HistoryThe Brewster F2A Buffalo was an American fighter aircraft which saw service early in World War II. Designed and built by the Brewster Aeronautical Corporation
it was one of the first U.S. monoplanes with an arrestor hook and other modifications for aircraft carriers. The Buffalo won a competition against the Grumman F4F Wildcat in 1939 to become the U.S. Navy's first monoplane fighter aircraft. Although superior to the Grumman F3F biplane it replaced and the early F4Fs, the Buffalo was largely obsolete when the United States entered World War 2 being unstable and overweight, especially when compared to the Japanese Mitsubishi A6M Zero.
For as long as I can remember I've had this love/hate relationship with the Brewster Buffalo. Having a deep interest in WW11 aircraft, & specifically the Pacific theater of Operations, the Naval air battle at Midway on June 4, 1942 has always been a historical focal point for me.
On December 25,1941, 14 F2A-3 Buffalos of VMF-221 arrived via the USS.Saratoga CV-3, at Midway Island. On March 28,1942, 8 additional F2A-3 Buffalos arrived via the USS.Curtiss AV-3, and finally 7 Grumman F4F-3 Wildcats arrived by the USS. Kitty Hawk APV-1 on May 26, 1942. This was then the entire defensive air combat force available for the Battle of Midway.
After the air battle these were the losses that VMF-221 suffered:
- Aircraft: 12 F2A-3, 2 F4F-3
- Pilots: 13 MIA, 1 KIA, 4 WIA 4
- 3 F4F-3
History adapted from Wikipedia.
The ModelThe F2A-3 model I decided on building was the 1/32 scale limited edition, multi media kit from Czech. I've never built a 1/32 scale aircraft kit before, nor a limited run kit, so it was definately going to be a rather interesting build, one totally out of my long time comfort zone.
Keeping within the scope of my build theme, the kit came with Cartograf decals for the aircraft flown by Capt. William C. Humberd USMC F2A-3 Buffalo on June 4,1942: VMF-221 3rd Div.Aircraft# MF-15, Sn# 1553.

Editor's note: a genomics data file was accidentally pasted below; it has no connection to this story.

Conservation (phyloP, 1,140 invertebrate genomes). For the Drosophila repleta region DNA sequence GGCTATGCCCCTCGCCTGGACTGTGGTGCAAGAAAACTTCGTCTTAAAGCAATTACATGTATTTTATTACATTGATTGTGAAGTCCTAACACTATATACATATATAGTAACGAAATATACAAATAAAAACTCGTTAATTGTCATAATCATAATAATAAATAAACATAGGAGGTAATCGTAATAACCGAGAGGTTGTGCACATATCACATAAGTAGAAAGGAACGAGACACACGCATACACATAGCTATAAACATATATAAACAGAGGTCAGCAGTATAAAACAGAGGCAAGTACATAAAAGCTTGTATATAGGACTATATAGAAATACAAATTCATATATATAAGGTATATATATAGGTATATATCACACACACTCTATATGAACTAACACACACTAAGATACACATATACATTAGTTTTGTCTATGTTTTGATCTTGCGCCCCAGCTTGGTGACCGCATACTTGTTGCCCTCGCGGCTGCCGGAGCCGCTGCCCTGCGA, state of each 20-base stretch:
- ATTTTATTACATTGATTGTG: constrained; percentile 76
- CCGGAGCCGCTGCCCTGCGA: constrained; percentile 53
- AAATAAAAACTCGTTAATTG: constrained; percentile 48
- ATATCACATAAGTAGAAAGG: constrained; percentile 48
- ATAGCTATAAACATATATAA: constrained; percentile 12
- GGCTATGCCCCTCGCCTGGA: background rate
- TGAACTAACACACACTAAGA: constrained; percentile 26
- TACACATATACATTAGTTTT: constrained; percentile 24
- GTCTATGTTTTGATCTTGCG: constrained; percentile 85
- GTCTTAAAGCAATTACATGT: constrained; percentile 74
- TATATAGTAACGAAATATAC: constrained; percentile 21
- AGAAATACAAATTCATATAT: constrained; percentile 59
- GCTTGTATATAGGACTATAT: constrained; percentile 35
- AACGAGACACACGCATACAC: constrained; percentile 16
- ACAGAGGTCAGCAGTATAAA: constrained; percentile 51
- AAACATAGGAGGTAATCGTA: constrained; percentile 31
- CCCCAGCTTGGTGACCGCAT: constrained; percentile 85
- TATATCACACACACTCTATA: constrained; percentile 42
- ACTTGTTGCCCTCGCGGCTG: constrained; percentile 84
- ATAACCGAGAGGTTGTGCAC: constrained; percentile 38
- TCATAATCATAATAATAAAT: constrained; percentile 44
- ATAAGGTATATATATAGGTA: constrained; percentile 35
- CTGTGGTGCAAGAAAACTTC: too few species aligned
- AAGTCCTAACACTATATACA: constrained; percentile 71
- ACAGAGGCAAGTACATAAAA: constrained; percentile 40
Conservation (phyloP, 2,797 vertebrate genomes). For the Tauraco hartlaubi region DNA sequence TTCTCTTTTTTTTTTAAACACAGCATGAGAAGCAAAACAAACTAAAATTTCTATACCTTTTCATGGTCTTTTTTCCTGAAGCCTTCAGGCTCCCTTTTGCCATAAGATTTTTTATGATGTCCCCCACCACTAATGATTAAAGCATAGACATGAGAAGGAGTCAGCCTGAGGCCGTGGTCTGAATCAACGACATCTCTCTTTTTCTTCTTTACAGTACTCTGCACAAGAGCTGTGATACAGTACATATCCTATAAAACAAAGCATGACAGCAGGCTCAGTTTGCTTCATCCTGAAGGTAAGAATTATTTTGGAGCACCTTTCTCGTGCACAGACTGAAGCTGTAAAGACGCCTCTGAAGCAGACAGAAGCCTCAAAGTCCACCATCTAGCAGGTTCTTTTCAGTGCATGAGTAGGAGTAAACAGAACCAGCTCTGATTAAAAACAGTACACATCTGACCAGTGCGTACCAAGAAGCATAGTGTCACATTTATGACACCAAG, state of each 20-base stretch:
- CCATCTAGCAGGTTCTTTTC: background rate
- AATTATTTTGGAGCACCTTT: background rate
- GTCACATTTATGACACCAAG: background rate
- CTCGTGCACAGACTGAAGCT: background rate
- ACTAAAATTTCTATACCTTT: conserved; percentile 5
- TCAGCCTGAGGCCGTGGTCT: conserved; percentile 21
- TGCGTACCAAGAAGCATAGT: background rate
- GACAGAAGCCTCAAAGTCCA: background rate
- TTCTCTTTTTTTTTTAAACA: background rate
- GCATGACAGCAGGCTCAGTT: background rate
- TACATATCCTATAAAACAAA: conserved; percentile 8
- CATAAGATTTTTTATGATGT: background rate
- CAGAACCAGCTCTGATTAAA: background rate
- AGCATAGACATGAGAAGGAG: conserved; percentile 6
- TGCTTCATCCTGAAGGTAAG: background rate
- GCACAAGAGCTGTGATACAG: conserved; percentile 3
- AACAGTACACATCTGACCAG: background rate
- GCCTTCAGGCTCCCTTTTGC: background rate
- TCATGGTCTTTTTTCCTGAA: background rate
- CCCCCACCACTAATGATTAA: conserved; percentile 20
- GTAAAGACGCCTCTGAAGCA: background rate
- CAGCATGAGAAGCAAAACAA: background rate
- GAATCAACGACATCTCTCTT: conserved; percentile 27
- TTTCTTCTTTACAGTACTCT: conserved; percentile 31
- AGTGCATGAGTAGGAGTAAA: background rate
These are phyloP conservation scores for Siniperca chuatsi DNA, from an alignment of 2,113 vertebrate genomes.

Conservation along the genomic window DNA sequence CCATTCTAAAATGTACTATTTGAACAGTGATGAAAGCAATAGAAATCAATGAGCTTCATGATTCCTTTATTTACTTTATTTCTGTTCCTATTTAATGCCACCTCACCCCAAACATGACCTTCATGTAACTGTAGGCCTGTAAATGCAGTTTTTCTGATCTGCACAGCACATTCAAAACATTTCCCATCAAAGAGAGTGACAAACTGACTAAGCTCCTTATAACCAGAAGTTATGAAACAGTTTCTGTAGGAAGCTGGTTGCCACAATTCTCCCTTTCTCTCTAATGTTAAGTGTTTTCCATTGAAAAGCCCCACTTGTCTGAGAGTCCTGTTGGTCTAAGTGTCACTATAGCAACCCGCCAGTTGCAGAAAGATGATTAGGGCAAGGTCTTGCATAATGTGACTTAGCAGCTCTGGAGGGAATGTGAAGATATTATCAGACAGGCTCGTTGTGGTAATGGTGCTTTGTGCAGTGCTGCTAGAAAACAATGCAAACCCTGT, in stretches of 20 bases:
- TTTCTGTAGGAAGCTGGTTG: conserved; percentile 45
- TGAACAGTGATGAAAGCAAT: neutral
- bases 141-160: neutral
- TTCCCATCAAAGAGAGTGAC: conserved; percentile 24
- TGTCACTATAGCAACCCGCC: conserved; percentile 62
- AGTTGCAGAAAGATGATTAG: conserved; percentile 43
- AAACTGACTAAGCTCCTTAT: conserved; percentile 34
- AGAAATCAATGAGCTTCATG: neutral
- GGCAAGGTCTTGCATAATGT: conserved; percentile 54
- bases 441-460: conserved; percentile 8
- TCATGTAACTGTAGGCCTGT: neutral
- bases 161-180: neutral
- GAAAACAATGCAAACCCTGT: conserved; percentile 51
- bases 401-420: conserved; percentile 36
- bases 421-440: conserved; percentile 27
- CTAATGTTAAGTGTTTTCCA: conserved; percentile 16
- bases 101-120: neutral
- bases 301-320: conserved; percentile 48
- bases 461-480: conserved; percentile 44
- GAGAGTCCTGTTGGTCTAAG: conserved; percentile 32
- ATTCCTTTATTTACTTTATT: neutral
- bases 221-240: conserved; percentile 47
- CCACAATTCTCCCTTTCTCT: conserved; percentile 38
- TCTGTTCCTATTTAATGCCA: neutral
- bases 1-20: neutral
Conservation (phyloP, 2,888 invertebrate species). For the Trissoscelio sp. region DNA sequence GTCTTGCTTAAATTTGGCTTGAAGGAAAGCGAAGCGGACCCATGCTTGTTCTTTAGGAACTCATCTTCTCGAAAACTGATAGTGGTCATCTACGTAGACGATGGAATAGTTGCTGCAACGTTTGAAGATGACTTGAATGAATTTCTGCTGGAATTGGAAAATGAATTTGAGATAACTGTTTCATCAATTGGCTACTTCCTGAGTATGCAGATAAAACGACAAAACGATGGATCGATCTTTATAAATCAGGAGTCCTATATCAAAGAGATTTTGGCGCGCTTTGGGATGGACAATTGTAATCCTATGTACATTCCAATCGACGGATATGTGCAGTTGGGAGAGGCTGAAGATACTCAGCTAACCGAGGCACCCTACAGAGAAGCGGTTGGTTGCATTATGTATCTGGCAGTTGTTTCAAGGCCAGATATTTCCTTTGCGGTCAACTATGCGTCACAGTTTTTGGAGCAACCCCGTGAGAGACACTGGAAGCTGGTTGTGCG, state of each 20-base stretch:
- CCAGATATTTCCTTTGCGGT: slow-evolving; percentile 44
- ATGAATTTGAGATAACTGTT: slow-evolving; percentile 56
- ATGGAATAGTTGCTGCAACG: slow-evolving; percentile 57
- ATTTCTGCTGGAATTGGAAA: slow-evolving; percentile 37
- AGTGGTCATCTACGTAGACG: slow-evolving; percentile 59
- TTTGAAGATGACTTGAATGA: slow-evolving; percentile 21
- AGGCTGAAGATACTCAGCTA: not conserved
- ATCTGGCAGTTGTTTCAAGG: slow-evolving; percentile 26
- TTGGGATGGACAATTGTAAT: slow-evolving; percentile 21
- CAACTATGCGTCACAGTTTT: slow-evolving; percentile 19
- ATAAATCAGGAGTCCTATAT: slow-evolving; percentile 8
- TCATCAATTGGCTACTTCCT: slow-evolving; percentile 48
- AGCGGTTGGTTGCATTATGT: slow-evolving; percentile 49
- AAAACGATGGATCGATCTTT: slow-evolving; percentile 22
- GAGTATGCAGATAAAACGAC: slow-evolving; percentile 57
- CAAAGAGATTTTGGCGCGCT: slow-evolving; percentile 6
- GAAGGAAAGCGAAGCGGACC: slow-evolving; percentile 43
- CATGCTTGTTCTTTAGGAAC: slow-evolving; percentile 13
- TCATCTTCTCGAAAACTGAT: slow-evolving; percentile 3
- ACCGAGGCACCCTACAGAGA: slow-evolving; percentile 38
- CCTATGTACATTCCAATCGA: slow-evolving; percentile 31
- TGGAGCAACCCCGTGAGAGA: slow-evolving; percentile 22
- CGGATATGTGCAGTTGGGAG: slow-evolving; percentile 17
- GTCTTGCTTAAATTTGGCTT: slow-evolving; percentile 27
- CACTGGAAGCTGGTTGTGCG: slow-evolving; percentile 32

As I progressed through the build, I was quite surprised at the level of detail, but other times I was rather disappointed in how the kit went together. The wings are just simple butt joints that you really need to make sure are smooth, yet the Horizontal Stabilizers had tabs and slots. Go figure! I also had major issues with main wing warpage. Fortunatley, a ton of Tamiya Extra Thin and plenty of tape pulled them basically into proper shape.
The landing gear is quite complex, well designed, but poorly executed, as once again a butt joint coupled with a rather iffy not to sure where to glue the control pistons, made for a lot of google searches. Eventually, I installed steel pins and drilled holes into the frame for a very secure fit. So far the gear hasn't fallen off.
PaintingThe model was painted with Tamiya Gray Primer Sealer, then Tamiya Acrylic paints. I tried very hard to create the effect of salt water, heat, and the Humid conditions on the top surfaces with various lighter and darker shades applied in a random mottling pattern. Followed by various washes to create the impression of heavy operational use.
DecalsThe kit decals are by Cartograf, but I found them rather stiff and hard to work with even using the Micro system and Solvaset.
Final ThoughtsOverall, I'm really happy with the completed model. I have a one of model of a very important aircraft from one of the major Naval air battles of WW11.
As my usual custom, I ran a full WIP thread in the WW11 Forum. For those that haven't seen it, and would like to read it, simply follow this convenient link.
Special ThanksI'd like to take a moment and personally thank Jim Maas who wrote the Squadron Signal book F2A BUFFALO In Action. Jim has throughout the whole build offered both online and in PM suggestions, answered numerous questions, and furnished many pictures not contained in his book. Jim is a well recognized expert on the Buffalo. Thank you Jim, for all your support.
Copyright ©2020 by Joel Willstein. _OPINIONS Auto Modeler, KitMaker Network, or Silver Star Enterrpises. Images also by copyright holder unless otherwise noted. Opinions expressed are those of the author(s) and not necessarily those of ModelGeek. All rights reserved. Originally published on: 2015-08-01 09:11:34. Unique Reads: 8656